Added: 21 June
An excellent overview of how to create a truly interactive e-book.
"The Open eBook Forum (OeBF) is an international trade and standards organization. Our members consist of hardware and software companies, publishers, authors, users of electronic books, and related organizations whose common goals are to establish specifications and standards for electronic publishing. The Forum's work will foster the development of applications and products that will benefit creators of content, makers of reading systems and, most importantly, consumers."
Added: 25 May 2002
"the Leading International Trade and Standards Organization for the eBook Industry"
"As digital rights management matures as an industry, delivering secure electronic content is becoming more than a virtual reality for intellectual property owners. Publishers, who for years were reluctant to venture into online content distribution for fear of losing control of their assets, are beginning to partner with content delivery vendors to sell course materials online." Randol Larson, Syllabus, May 2002
Added: 25 May 2002
An example of a professor's use of ebooks in his classes
"text-e, the first entirely virtual symposium dedicated to investigating the impact of the Web on reading, writing and the diffusion of knowledge"
Added: 20 December 2001
The Bibliotheque publique d'information (BPI), Centre Pompidou, the Institut Jean Nicod (CNRS), and EURO-EDU have combined forces (with the help of GiantChair.com and UNESCO) to set up this virtual symposium.
"In early May 2001, in preparation for the EPSG conference 'Turning over new leaves', I raised a question on the InfoDesign-Cafe email discussion list on the Internet, for people interested in information/interaction design and usability. I asked: how useful might an e-book be, what usability problems need to be overcome, what fundamental limitations might e-books have, and what could they potentially deliver?"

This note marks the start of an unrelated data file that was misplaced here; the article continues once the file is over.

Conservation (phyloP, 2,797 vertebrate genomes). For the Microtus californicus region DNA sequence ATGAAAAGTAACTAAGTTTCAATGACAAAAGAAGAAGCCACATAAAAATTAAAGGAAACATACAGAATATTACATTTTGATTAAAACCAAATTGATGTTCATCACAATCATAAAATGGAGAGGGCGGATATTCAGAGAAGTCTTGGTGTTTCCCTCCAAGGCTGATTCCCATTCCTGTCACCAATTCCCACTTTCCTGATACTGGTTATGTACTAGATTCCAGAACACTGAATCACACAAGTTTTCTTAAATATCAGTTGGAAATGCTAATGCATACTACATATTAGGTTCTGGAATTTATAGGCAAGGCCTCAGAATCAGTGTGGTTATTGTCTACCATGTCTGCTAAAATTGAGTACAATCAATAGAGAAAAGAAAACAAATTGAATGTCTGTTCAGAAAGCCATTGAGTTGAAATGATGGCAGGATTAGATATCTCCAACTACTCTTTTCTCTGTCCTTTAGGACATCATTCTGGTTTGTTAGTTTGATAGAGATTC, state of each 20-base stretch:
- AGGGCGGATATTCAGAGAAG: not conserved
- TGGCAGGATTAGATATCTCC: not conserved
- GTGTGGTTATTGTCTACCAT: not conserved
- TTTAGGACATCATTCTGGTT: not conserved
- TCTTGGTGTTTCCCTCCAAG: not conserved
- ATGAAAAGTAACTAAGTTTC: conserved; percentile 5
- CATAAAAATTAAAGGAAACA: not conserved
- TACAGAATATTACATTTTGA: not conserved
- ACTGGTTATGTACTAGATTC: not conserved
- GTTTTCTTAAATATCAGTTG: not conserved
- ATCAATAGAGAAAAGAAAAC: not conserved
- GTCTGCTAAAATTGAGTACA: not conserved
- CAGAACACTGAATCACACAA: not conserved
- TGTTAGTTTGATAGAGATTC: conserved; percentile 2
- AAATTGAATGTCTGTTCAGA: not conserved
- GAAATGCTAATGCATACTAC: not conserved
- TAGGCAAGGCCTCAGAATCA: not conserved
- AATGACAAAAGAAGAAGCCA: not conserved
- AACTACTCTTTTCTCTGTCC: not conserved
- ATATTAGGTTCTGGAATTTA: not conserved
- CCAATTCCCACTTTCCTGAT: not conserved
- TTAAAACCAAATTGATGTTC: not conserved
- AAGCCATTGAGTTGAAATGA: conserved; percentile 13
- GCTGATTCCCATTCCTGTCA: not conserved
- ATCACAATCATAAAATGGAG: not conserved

Added: 10 November 2001
Some thoughts on: Readability, resolution and type; the illuminated page and electronic paper; how big is a book? etc
"This paper argues that the evolution of e-book technology is related to the penetrating impact of networks and information technology on society. It defines the concept of e-book and describes some aspects of e-book technology. By focusing on book production processes, the paper examines what probable consequences the development of e-books and a global network economy will have for publishers and book industries. E-books, along with other electronic formats, will trigger major changes as the digital products and distribution channels will force the logic of the network economy on the book publishing industry." Terje Hillesund, first Monday, Vol 6 No 10, October 2001
Added: 12 October 2001
A comprehensive article on e-book publishing and its future
"Electronic books, or e-books, are portable computer devices about the size of a paperback but slightly heftier, designed for the convenient storage and display of reading material. E-books offer many features that make them suitable for these tasks, such as lightweight design, ease of use, the ability to store large amounts of material, and high-quality backlit screens for comfortable viewing in any lighting situation. E-books offer great promise as an emerging educational technology, but to date this potential remains largely untapped."
Added: 24 September 2001
This article outlines the pros and cons of e-books
"The eBook phenomenon has been hyped by the press as being about popular trade paperbacks ... In reality, eBooks can span a vast range of types of content. Short stories, plays, research reports, manuals, textbooks, speeches, white papers, course packs, and distance learning materials all make great eBooks ... Admittedly, we're a long way from the replacing the aesthetic feel of a printed book; however for readers who read for inforamtion and who are mobile, the benefits so outweigh the disadvantages as to ensure that the era of the eBook has begun." Michael A Looney and Mark Sheehan, Educause, July/August 2001